Josef Čapek - Horký van (1918)
Čeština: Grafika Josefa Čapka
Public domain photograph related to World War Two, National Socialism, The Third Reich, Europe under Nazi occupation, free to use, no copyright restrictions image - Picryl description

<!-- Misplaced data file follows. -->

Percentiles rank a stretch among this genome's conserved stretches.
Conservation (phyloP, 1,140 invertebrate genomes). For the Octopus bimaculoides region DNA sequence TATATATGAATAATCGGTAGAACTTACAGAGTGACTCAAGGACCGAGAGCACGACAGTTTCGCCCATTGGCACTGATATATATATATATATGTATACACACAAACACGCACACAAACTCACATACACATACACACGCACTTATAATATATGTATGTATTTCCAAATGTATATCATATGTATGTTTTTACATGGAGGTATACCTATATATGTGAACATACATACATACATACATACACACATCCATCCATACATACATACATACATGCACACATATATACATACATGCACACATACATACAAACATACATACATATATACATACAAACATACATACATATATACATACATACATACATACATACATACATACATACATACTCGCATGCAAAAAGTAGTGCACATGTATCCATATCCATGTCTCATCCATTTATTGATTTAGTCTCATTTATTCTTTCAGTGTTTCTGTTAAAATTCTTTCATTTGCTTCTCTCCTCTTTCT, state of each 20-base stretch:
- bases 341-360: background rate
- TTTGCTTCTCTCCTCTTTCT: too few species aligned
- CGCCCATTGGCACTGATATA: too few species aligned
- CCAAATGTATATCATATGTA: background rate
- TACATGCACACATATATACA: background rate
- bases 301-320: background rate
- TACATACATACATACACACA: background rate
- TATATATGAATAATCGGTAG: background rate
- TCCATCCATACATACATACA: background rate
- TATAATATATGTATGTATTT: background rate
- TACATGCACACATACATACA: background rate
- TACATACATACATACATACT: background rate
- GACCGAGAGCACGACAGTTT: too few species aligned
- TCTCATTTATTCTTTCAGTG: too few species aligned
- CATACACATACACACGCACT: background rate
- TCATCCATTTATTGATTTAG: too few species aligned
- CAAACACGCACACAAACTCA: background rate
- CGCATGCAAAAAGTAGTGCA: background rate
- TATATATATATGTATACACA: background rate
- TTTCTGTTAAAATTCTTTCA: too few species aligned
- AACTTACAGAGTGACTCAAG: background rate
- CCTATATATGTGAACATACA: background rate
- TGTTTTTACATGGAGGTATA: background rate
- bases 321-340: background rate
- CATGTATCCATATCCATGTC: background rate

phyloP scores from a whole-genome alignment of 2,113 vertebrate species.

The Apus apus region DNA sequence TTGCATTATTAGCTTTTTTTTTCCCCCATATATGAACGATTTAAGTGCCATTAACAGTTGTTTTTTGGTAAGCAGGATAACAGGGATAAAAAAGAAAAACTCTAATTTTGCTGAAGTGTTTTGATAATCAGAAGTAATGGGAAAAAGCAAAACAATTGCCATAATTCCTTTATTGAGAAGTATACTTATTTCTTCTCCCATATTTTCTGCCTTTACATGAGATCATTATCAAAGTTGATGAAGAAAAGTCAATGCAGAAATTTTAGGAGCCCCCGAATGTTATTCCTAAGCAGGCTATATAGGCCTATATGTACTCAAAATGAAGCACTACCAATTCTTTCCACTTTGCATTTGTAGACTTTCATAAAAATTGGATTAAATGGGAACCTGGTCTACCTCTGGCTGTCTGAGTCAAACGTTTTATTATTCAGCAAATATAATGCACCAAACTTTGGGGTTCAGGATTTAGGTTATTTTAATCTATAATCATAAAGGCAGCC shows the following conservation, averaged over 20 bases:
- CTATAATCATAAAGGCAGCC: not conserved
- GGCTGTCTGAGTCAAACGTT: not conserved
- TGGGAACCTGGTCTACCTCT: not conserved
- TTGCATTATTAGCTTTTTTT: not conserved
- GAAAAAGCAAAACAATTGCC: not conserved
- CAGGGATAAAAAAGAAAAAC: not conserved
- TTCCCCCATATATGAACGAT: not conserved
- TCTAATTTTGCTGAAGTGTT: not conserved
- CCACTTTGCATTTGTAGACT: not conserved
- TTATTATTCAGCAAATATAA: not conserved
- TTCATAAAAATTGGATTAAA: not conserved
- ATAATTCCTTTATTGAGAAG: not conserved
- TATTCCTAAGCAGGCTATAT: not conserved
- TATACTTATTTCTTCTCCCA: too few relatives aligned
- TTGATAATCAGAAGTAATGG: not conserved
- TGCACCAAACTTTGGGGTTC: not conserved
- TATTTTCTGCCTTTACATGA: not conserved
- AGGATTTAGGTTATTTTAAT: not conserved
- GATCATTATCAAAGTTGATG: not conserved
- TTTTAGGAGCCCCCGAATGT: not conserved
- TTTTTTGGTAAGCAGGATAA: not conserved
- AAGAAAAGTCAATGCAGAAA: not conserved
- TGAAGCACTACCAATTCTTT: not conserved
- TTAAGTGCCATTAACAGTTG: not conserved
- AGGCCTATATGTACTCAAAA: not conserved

Josef Čapek (1887–1945) was a student of Cubism, which combined with his own playful style, exhibited a primitive note in his paintings. Josef Čapek is also famous for penning the Czech children’s classic Doggie and Pussycat. Josef Čapek teamed up with his brother Karel Čapek during the initial years of his writing career. First, they cooperated on The Luminous Depths (1916); then the prosaic Krakonoš Garden (1918) the allegorical drama From The Life of Insects (1922), and the utopian Adam The Creator (1927). While helping his brother pen the drama R.U.R, Josef coined the word “robot.” Although his brother Karel is usually noted as the man who coined the word Robot, it was actually Josef; Karel introduced the word Robot into literature. The brothers were very close. They lived together for a time. When Josef was let go from the Národní listy newspaper, Karel left, too. His younger brother accepted the post with Lidové Noviny on the condition that Josef could also contribute to the daily. Josef wrote for Lidové Noviny from 1921 to 1939. Due to his and his brother’s negative attitude towards Adolf Hitler and the Nazi Regime, Josef was arrested shortly after the German invasion in 1939, and was sent to the Bergen-Belsen Concentration Camp where he died in 1945. While in Bergen-Belsen he wrote a collection called Poems from a Concentration Camp.